Friday, August 5, 2016

By George!

George Winston needs no introduction to this blog; his devotion to Guaraldi pre-dates mine by a few years (albeit only a few!), and he has demonstrated his fondness with two gorgeous cover albums: 1996's Linus and Lucy: The Music of Vince Guaraldi, and 2010's Love Will Come: The Music of Vince Guaraldi, Volume 2. Nor has George stopped; he tirelessly seeks out and puts his own spin on additional Guaraldi recordings, even meticulously examining brief solos on Vince's recordings with (for example) Cal Tjader.

This fixation is about to bear fruit once again, as George soon will release Bay of Gold: The Music of Vince Guaraldi, Volume 3.

But these albums weren't George's first opportunity to interpret the music of his favorite Northern California-based jazz cat. Peanuts fans know that George was one of several noted musicians selected to score individual episodes of the 1988-89 eight-part animated miniseries, This Is America, Charlie Brown. His assignment, The Birth of the Constitution, ran second in the series, debuting on October 28, 1988.

George routinely writes quite extensive liner notes for his albums, often with additional information available on his web site. These notes read like an ongoing memoir, and in some cases I've gotten the impression that such essays might have been composed for an album project that never quite materialized. In this case, the notes were intended for an individual DVD release of The Birth of the Constitution, which Warner Bros. ultimately opted against. (George chose not to issue an album of his score, unlike Dave Brubeck and Wynton Marsalis, who did share their scores on CD.)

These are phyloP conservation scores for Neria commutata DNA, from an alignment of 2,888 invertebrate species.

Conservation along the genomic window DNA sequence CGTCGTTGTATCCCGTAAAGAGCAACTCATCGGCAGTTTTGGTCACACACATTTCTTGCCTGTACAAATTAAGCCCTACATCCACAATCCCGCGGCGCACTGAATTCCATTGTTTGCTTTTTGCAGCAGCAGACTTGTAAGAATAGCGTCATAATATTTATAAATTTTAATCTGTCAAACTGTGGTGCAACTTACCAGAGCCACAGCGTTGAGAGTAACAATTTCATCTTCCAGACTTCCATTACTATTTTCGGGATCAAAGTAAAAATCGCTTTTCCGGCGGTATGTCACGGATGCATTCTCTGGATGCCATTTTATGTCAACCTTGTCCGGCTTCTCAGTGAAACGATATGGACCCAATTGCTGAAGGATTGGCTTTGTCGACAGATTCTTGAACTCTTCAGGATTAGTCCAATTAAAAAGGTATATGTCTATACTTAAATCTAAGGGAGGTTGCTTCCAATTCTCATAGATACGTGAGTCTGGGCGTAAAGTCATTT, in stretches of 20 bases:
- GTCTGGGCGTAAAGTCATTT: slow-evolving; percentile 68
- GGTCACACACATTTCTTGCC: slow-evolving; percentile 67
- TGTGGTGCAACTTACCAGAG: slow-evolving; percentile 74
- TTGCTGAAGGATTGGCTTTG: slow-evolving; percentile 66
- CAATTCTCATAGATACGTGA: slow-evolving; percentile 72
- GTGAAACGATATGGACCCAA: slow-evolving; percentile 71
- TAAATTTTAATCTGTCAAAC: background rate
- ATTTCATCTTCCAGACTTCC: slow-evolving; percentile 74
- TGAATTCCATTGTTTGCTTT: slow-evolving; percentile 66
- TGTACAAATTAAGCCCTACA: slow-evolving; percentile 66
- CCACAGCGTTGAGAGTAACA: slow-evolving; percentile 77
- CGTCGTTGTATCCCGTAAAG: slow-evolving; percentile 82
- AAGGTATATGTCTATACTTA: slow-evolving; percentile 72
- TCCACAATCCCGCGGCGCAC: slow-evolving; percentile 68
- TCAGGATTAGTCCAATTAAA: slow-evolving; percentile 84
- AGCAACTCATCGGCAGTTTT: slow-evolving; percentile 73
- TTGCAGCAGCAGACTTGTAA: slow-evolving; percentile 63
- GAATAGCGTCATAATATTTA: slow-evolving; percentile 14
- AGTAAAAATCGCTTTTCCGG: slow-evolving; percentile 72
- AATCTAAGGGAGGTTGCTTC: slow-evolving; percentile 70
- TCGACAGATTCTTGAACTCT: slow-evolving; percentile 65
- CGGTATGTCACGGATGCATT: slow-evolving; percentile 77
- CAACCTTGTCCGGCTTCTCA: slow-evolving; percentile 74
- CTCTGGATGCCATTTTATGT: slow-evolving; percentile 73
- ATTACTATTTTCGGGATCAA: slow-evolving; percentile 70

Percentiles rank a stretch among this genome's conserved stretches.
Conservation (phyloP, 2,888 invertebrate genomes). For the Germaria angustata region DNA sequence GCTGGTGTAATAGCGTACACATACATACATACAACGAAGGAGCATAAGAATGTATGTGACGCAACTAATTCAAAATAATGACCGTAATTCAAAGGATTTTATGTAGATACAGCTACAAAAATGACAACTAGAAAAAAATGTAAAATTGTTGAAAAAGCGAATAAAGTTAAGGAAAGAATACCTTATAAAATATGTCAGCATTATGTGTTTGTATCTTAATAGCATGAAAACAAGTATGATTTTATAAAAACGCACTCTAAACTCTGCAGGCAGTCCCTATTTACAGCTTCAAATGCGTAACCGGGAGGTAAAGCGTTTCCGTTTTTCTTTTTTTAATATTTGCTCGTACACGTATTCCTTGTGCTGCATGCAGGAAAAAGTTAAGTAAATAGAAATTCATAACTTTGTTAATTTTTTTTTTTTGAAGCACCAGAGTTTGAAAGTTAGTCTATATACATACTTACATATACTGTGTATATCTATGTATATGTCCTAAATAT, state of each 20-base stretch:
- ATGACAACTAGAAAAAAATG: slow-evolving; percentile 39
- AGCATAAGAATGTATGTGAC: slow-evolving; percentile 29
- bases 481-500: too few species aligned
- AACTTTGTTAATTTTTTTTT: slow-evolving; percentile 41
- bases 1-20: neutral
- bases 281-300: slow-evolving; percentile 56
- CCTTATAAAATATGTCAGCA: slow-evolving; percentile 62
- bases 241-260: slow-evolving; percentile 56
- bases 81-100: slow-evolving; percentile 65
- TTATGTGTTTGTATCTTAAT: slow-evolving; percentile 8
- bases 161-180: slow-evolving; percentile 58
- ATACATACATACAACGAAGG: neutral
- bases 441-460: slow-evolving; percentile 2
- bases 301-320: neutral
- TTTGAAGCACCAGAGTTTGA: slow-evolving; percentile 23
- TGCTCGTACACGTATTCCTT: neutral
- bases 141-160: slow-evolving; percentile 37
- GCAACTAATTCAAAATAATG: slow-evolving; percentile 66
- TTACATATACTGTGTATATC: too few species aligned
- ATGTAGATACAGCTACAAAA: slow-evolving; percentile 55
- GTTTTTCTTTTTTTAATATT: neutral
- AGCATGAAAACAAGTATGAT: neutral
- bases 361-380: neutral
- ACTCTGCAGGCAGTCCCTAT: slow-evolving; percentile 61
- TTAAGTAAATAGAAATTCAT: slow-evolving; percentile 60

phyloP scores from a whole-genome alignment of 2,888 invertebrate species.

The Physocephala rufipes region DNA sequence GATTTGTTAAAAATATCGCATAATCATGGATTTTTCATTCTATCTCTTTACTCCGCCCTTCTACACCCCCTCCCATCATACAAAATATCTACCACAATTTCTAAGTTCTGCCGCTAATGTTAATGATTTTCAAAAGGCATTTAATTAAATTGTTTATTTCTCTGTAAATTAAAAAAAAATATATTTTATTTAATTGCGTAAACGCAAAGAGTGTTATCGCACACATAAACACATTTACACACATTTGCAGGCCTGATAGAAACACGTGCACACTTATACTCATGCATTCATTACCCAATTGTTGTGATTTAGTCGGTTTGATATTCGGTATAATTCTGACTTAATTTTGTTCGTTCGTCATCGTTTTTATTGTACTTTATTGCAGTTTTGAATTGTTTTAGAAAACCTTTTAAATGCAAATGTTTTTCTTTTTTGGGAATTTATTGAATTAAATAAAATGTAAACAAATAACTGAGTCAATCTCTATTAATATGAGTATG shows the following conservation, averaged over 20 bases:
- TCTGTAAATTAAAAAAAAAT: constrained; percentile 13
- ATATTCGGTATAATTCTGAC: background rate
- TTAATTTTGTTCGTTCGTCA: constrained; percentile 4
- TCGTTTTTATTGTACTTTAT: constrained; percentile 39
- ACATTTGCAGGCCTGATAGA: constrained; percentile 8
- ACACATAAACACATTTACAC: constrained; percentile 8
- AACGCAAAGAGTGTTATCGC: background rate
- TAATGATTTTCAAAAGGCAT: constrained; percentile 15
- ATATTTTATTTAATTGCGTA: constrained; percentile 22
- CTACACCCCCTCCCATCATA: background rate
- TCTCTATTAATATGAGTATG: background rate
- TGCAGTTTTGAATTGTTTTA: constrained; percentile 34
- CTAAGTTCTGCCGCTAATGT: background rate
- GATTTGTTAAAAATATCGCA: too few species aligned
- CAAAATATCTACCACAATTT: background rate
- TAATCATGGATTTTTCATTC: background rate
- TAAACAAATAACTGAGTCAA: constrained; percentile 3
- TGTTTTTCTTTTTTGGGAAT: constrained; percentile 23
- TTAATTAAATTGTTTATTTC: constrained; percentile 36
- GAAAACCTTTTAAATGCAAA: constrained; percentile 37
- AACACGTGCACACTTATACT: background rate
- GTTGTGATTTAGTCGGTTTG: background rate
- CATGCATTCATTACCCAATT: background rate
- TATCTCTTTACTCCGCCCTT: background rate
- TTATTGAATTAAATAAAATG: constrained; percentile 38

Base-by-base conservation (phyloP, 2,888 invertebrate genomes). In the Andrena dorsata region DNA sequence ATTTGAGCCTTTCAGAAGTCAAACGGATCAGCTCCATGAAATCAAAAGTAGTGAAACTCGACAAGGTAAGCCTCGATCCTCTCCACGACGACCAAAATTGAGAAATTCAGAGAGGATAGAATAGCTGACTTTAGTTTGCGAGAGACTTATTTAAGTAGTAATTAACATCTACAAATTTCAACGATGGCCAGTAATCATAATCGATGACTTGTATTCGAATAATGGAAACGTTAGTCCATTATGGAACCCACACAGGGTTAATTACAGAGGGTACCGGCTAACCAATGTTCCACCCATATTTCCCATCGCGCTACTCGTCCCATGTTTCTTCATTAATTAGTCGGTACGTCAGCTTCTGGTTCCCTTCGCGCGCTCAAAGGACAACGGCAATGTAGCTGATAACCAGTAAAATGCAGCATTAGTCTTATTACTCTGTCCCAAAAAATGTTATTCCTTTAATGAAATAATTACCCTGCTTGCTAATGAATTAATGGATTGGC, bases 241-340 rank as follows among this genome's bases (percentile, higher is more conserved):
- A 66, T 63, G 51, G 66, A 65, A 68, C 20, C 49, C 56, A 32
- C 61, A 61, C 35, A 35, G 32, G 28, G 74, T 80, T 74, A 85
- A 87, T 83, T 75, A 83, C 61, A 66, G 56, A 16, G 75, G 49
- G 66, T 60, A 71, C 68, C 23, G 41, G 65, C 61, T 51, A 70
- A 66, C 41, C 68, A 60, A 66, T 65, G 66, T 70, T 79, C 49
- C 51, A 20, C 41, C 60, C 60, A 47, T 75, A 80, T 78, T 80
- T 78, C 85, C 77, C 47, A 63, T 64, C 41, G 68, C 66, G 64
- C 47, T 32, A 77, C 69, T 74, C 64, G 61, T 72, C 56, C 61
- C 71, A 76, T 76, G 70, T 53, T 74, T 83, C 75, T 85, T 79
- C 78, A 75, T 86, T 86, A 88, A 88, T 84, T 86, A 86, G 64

George recently has been going through his massives piles of notes, and he came across some items related to The Birth of the Constitution. He generously agreed to share them here, and so I'll turn the rest of this post over to him.

Take it away, George!


I was amazed when Lee Mendelson contacted me in 1988, about recording this soundtrack. After Vince’s untimely passing in 1976, when everyone decided to continue the Peanuts animations, I had imagined some time recording the soundtrack for an episode, and especially to use a Guaraldi song that he himself had not used in any of his 16 Peanuts scores — as I did here, with "Cast Your Fate to the Wind" — and also to use as many Guaraldi songs as possible, also keeping in mind first and foremost what Lee wanted.